S. et al v. HATBORO-HORSHAM SCHOOL DISTRICT
MEMORANDUM AND/OR OPINION RE: MOTION FOR APPROVAL OF PLAINTIFFS' ATTORNEYS' FEES. SIGNED BY DISTRICT JUDGE JOSHUA D. WOLSON ON 5/09/2022. 5/09/2022 ENTERED AND E-MAILED.(ja)
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IN THE UNITED STATES DISTRICT COURT
FOR THE EASTERN DISTRICT OF PENNSYLVANIA
Yuliya S. and Alexis P., individually and on
behalf of their minor child, A. P.
Case No. 2:21-cv-02011
Hatboro-Horsham School District,
The Court has approved the substantive terms of the Settlement Agreement between
Plaintiffs Yuliya S. and Alexis P. (“Parents”) and Defendant Hatboro-Horsham School District,
resolving Parents’ claims alleging violations of the Individuals with Disabilities Education Act,
Section 504 of the Rehabilitation Act of 1973, and the Americans with Disabilities Act. After
receiving additional information from Parents regarding the proposed amount of attorneys’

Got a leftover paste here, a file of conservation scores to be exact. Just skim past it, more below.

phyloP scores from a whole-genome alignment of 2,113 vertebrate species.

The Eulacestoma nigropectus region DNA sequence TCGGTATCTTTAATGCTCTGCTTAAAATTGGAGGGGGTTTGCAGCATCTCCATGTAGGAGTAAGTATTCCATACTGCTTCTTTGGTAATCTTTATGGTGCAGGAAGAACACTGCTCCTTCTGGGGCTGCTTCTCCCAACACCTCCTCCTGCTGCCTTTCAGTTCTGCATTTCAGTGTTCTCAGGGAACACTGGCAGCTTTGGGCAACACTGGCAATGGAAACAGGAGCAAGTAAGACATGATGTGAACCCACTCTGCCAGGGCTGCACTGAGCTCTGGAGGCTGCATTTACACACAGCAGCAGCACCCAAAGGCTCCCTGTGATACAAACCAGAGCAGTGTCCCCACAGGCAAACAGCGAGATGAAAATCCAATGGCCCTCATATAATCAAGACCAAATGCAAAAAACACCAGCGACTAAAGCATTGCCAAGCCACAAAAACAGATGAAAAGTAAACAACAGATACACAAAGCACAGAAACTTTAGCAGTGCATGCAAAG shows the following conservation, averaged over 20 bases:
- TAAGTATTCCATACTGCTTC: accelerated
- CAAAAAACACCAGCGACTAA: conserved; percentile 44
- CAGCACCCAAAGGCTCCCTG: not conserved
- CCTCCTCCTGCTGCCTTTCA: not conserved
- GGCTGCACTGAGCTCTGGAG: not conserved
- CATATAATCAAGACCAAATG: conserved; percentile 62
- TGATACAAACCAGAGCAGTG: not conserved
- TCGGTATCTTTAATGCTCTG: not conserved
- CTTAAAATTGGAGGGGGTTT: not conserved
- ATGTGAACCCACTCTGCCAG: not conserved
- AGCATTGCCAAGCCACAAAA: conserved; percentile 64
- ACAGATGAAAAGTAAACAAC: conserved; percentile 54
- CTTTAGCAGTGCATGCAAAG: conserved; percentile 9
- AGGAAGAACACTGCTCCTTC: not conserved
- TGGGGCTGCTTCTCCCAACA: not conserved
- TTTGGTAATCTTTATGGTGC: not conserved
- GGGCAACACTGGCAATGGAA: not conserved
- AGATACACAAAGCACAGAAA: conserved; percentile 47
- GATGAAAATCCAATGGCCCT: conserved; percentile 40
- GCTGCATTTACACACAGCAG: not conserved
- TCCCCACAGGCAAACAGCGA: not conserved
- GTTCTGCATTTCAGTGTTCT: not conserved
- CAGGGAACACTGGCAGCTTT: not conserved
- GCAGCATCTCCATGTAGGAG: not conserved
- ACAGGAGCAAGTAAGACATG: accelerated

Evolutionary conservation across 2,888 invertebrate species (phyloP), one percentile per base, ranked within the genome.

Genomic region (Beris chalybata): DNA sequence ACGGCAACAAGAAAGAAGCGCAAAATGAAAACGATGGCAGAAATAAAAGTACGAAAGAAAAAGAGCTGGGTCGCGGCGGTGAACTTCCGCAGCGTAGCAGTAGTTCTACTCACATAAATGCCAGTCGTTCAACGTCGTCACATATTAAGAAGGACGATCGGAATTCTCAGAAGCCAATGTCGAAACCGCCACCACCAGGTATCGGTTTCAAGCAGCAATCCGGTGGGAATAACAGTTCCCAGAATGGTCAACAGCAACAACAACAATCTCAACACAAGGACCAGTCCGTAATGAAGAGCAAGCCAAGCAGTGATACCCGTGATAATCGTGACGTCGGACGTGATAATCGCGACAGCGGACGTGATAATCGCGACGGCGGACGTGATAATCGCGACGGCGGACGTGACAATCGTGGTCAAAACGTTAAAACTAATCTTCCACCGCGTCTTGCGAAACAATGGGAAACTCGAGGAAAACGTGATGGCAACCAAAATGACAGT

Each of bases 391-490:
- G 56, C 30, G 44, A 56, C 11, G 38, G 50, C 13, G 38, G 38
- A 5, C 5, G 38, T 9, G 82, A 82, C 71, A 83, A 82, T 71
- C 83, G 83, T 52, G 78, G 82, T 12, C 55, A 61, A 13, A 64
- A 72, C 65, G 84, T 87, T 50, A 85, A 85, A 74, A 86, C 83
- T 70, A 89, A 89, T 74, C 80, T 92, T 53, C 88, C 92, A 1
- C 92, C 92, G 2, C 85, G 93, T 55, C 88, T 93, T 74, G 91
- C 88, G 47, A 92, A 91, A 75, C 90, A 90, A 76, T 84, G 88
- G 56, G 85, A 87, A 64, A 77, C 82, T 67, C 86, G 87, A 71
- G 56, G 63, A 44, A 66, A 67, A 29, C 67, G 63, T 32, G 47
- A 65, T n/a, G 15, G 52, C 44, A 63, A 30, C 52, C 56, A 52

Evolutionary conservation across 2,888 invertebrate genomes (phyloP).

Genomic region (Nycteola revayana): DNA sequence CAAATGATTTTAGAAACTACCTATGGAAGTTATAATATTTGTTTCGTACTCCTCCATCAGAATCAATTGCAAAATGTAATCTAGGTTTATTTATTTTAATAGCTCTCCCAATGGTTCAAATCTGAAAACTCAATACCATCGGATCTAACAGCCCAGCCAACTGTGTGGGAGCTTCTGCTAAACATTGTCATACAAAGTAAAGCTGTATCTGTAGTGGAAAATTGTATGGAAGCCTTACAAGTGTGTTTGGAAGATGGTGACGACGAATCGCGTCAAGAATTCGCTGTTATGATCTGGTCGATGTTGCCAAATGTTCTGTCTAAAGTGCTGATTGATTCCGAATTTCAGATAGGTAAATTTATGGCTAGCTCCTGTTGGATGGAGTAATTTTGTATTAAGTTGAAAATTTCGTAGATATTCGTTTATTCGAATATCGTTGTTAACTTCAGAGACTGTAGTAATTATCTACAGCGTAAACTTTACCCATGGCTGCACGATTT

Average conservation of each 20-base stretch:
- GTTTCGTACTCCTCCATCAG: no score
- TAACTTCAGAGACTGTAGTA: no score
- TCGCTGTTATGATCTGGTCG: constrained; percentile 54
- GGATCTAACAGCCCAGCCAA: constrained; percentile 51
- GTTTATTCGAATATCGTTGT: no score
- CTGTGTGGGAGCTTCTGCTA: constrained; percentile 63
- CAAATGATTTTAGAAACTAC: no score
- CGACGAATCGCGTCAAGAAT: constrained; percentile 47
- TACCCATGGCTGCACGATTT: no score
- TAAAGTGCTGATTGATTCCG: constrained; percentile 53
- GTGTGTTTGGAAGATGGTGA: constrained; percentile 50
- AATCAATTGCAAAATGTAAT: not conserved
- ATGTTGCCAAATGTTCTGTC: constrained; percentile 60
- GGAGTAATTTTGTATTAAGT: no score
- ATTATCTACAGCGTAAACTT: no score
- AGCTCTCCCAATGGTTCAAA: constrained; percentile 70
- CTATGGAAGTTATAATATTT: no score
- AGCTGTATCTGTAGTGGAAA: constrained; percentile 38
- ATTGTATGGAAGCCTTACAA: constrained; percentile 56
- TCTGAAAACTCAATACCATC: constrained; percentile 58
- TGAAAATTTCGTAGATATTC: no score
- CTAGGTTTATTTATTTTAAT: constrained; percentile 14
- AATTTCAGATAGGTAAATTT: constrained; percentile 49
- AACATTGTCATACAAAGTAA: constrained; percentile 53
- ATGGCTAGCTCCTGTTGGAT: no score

fees, the Court is able to assess the reasonableness of that amount and will approve Parents’
request for attorneys’ fees.
Because the Court writes for the benefit of the Parties, and because resolution of
Parents’ Motion To Approve Plaintiffs’ Attorneys’ Fees does not turn on the underlying facts
of this matter, the Court need not recite the full factual and procedural history. Instead, the
Court incorporates by reference the factual recitation set forth in its prior Memorandum. See
Yuliya S. v. Hatboro-Horsham Sch. Dist., No. 2:21-CV-02011, 2022 WL 1157653, at *1
(E.D. Pa. Apr. 19, 2022).
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In the prior Memorandum and Order, the Court granted Parents’ motion to approve
the substantive parts of their Settlement Agreement with the School District, but it denied
their request for attorneys’ fees, as Parents had not provided the Court with any